How-to: Using Accelerators in Internet Explorer

Remember Smart Tags? This was a feature that shipped in Microsoft Office XP onward and was supposed to go into Internet Explorer 6; except it became mired in anti-competitive slanging matches and was dropped from the browser.

In IE8, 9 and 10, Smart Tags are back; renamed ‘Accelerators’, Redmond is seeking to avoid more Anti-Trust furore by including a number of Accelerators from competitors.

“Accelerators are a type of browser extension that act on Web page content by sending the information to a service of the user’s choosing. Services then perform actions on the content (such as “email” or “bookmark”) or provide more information (“translate” or “map”). Users can install and access Accelerators from the browser shortcut menu, making their browsing experience more efficient.” (MSDN)

Often you want to copy and paste part of a web page in order to use if for something else. Accelerators ‘accelerate’ this process by providing a pop-up menu of options against highlighted text or graphics in an IE tab. Each of the options relates to a web service appropriate to what IE thinks is the data type selected.

This is effectively the counter-part of a right-click context menu elsewhere in Windows, but for web pages. It’s an overlay of additional functions provided by the browser, nothing at all to do with the source website.

Accelerators allow you to supplement, or even bypass whatever functions the source the web site provides. A given example is to use the IE Accelerator to lookup an address on a Bing! Map, even though there is a native map on the source page.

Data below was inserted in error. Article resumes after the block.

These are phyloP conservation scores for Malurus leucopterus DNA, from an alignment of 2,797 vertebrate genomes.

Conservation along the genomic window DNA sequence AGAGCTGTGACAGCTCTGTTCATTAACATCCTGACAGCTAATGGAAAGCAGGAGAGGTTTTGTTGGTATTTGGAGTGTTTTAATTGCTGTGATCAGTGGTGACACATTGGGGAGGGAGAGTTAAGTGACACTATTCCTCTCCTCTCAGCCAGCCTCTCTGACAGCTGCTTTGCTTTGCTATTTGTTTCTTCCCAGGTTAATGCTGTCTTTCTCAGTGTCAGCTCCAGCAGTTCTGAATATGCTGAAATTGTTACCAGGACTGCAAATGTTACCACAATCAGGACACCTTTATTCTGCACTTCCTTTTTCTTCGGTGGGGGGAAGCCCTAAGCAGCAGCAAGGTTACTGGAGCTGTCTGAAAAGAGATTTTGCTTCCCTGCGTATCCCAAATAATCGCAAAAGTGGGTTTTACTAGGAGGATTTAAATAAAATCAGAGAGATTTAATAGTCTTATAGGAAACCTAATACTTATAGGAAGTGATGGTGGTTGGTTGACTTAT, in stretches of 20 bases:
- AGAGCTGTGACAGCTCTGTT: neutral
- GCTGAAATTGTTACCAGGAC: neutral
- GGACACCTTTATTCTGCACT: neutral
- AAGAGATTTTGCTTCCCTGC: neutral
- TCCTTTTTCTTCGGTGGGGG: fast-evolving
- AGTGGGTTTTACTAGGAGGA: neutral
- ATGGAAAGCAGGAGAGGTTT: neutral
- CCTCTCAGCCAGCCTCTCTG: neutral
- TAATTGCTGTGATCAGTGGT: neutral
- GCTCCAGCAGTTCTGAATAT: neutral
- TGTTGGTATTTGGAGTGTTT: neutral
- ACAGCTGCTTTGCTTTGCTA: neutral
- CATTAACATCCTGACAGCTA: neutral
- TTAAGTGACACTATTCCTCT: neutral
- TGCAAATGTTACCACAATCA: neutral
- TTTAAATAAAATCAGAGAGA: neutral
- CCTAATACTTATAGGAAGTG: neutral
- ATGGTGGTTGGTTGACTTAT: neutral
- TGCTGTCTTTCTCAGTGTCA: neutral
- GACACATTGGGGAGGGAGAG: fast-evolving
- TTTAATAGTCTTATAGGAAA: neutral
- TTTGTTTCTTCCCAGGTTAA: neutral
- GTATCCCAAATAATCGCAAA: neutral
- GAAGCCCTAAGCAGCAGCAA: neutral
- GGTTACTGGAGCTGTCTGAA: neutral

If you select some text in a Web page in IE 8, 9, or 10, you can then right-click on that selection and a menu will appear, listing Accelerators that may (or may not) apply to the selected text. What you see, is contextual depending on what’s selected and on which Accelerators are loaded in your browser.

In IE 8 whenever you select an item in a tab, you should see a small blue Accelerator graphic appear which you can click on for the context menu. IE 10 seems to have broken this convention, but you can still right-click for the context menu.

IE Accelerator into Bing Maps By default, IE 8 onward ships with several default Microsoft Accelerators, including Map, Translate and Search with Bing.

You can get more Accelerators on the Internet Explorer Add-ons site at www.ieaddons.com/en/accelerators. It’s an attractive and valuable page, but a usability nightmare. This whole Live Tile, sideways-scrolling thing is getting out of hand.

Firstly, it’s easier if you filter the bottom-right drop-list by Accelerators. You also need to realise that the page scrolls sideways using some clever Javascript on mouse action, when you hover over the page edges. There is no horizontal scrollbar on the page.

IE Accelerators GalleryGet past that ans you can add new Accelerators from Microsoft and third parties such as eBay, Facebook, Yahoo!; individual retailers, transport companies, government agencies, newspapers and shopping sites also have built accelerators. Click the orange Accelerator tag to install one,

What can you do with Accelerators? The classic examples are;

  • highlight an individual word and get a definition. select a full address and get a map
  • highlight a word in a foreign language and get a translation
  • highlight a product and shop for it – including a visual search on Amazon for example
  • invoke a Google search
  • blog about the selected text in Windows Live Spaces (well, you used to…)

Most Accelerators either invoke a pop-up window or load the information in a separate window or tab.

There must be fifty or sixty working third party Accelerators available from that page. They can be a genuine time-saver if you live in Internet Explorer full time. AJS

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